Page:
Base36: Fighting Maine’s Technical Brain Drain

In an article in the Bangor Daily News this morning,maine brain drain journalist Matthew Stone wrote about the “projected shortages of skilled workers in a number of growing fields in Maine — including information technology.” It’s looking good for technologists in Maine then, right?

Right. But with a projected growth in the technical fields, many wonder why there’s a shortage of skilled tech professionals in Maine. We can sum it up in three words – the brain drain. In today’s blog post, we’ll discuss brain drain, where it comes from, and whether or not it’s a fair outlook in the Pine Tree State.

 

What is the brain drain?

The American Brain Drain is a trend where talented individuals leave their rural hometowns/states for America’s largest cities in order to pursue jobs in their field of choice. This is problematic for two reasons:

1.    The brain drain leaves rural areas with a talent gap.

2.    Oftentimes, these talented individuals perceive that there aren’t jobs close to home that will challenge them. What they don’t realize is that there are often jobs for them, jobs employers can’t fill because of the talent gap.

While some people do leave their rural hometown/states because they want to live in the city, some leave simply to find work. They give up a low cost of living and a high quality of life in order to work in densely populated metropolitan areas – even though they may have no desire to do so. These are the people that Base36 strive to help.

 

Maine and the Brain Drain

The brain drain is very real in the state of Maine. There are countless talented individuals who hail from the state – people who are brilliant developers, artists, and chemists – but many leave upon graduating from college. They feel that there just aren’t any jobs for them around the state.

When we talk to recent computer science graduates from the local colleges and universities, this is a common theme. They tell us that they feel like they have to move to Boston, not necessarily because they want to, but because that’s the closest place to Maine where they’ll find a job.

 

 

So where exactly does this concept come from? And is it accurate?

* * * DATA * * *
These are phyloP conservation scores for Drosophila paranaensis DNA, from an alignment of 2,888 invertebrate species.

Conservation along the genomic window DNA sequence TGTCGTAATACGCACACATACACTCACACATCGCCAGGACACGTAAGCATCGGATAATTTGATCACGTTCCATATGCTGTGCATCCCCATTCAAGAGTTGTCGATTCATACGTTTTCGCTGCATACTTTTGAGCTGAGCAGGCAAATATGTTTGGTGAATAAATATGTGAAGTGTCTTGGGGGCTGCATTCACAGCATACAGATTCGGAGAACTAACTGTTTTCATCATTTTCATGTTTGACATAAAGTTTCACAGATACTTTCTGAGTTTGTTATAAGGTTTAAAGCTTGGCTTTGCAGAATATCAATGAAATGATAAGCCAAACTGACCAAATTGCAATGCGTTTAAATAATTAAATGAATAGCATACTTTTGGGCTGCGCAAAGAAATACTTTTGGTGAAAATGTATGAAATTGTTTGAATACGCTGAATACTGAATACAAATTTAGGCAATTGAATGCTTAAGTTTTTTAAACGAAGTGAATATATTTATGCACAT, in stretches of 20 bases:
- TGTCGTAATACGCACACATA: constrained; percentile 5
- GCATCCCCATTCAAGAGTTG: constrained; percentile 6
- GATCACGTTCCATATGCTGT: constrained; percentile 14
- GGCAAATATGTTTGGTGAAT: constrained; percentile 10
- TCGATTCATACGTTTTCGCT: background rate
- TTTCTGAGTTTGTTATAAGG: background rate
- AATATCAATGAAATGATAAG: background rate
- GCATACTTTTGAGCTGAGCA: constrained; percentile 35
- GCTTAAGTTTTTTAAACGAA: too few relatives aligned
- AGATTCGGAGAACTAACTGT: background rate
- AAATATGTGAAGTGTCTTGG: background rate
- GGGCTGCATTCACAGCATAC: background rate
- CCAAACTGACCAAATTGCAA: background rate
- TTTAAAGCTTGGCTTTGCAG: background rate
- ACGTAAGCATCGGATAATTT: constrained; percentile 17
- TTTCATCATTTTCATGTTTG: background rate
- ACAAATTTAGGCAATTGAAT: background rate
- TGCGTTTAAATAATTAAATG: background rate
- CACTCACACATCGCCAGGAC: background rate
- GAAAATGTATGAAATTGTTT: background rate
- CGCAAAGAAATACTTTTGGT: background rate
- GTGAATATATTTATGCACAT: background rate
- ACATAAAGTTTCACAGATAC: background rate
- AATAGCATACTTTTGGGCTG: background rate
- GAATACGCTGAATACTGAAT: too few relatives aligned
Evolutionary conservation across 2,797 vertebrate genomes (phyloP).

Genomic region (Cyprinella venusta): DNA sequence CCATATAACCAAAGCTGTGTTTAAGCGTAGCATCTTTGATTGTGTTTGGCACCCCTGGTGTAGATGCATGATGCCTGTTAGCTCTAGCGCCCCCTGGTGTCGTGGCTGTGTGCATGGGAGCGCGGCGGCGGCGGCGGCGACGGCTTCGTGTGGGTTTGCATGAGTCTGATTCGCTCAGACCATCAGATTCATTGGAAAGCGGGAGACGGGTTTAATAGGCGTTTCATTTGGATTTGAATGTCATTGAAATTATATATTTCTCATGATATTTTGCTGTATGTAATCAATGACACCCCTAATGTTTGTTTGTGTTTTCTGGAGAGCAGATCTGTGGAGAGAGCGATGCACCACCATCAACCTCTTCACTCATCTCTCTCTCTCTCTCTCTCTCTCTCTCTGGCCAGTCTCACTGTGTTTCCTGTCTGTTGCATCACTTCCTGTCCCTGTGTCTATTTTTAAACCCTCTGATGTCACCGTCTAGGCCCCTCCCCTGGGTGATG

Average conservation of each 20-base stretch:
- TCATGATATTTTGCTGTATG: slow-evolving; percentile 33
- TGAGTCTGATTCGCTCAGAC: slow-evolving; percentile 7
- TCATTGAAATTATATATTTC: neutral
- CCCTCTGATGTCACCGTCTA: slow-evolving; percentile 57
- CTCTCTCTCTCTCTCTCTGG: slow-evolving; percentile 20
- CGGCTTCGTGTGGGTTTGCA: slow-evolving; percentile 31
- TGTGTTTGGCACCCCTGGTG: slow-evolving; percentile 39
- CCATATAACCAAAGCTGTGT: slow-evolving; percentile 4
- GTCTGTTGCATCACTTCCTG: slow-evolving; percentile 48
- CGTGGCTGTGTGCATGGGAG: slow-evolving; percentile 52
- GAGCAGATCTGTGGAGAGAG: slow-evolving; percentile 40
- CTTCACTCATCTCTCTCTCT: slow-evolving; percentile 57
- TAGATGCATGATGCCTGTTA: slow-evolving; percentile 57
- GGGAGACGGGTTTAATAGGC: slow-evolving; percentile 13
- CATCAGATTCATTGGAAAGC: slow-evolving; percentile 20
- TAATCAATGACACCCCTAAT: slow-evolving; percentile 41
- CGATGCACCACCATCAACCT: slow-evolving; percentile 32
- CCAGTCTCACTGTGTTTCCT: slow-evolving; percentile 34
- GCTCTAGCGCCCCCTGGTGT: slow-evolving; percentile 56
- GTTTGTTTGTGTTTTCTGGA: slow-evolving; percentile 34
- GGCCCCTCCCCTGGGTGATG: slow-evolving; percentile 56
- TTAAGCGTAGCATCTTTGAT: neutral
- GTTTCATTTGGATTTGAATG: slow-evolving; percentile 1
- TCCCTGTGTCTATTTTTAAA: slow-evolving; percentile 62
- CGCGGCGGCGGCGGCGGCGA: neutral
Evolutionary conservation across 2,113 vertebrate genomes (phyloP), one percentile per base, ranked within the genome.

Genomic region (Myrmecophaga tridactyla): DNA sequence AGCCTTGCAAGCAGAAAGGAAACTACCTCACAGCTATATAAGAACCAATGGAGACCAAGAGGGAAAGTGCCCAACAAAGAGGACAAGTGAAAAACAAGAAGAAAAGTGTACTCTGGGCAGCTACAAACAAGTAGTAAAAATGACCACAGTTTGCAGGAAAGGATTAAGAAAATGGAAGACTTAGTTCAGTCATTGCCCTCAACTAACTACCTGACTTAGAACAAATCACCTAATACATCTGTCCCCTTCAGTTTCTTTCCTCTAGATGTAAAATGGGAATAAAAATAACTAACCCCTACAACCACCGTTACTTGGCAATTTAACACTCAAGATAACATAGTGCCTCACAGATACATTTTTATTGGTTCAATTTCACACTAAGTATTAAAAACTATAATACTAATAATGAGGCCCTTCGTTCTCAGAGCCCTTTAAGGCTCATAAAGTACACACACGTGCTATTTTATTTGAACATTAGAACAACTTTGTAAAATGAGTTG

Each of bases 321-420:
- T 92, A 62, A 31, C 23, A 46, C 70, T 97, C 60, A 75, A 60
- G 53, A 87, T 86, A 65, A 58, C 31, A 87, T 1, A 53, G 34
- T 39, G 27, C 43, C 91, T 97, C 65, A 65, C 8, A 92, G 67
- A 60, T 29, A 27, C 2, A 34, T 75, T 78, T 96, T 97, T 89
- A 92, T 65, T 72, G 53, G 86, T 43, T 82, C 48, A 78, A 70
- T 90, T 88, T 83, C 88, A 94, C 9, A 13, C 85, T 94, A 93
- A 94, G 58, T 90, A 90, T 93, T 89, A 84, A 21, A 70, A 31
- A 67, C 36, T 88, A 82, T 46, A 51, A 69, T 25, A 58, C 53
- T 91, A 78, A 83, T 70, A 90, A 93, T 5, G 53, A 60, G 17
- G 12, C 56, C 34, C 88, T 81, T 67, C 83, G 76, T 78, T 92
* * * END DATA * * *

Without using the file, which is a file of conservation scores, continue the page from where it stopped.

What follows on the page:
The origin of this idea that there aren’t any jobs in Maine stems from the slew of negative media Maine receives. For example, just last week, Forbes ranked Maine the worst state in the United States for business. And it’s no wonder. Maine has a corporate tax burden 16 points higher than the national average. The tax burden prevents big business from coming to the state, which leads to stories like this, which then convinces people that there aren’t jobs here in Maine.

 

 

But are we really forcing them to leave?

While there is certainly a high tax burden in the state, it hasn’t scared away all organizations from doing business in Maine. There are a number of (no fewer than 12)  nationally recognized companies with offices in Northern New England. Idexx, Unum, L.L. Bean, and TD Bank are just a few.

Unfortunately for these companies, they have more open roles than they know with what to do. The brain drain has left Maine with more challenging roles for talented individuals than qualified people who can fill them.

 

 

Base36 – Fighting Technical Brain Drain

base36At Base36, we’re dedicated to fighting Maine’s technical brain drain. In the past 15 years, we’ve seen just how many technical jobs are left unfilled in Maine because the organization can’t find the right talents. And we’re not talking about roles at small mom and pop IT firms. We’re talking about spots at nationally recognized companies that challenge and further technologists’ careers.

We’ve been successful at bringing technologists “from away” back to the state to fill these roles. Some are native Mainers, who, after college, thought that there wouldn’t be a technical role for them in the state. Other times, we bring in people from the big cities, like New York. These individuals are tired of the 80-hour workweek, the over-priced suits, and the hours of commuting every week. They’re attracted to the work-life balance in Maine, the short commute, and the fact that they can get all of this while still being in a challenging technical position.

At Base36, we’re committed to bringing and keeping the best technical talent in Maine and Northern New Hampshire. We’re fighting the brain drain, and we’re slowly making strides in the battle. So, if you’re thinking about staying in, or moving to Maine (and why wouldn’t you?) don’t worry about the tech jobs. You’ll be able to find one.

What are your thoughts on the skills gap? Let us know in the comments section, or join the conversation on Facebook, Twitter, or LinkedIn.

Thanks to Hey Paul Studios and kencochrane for the use of their respective photographs.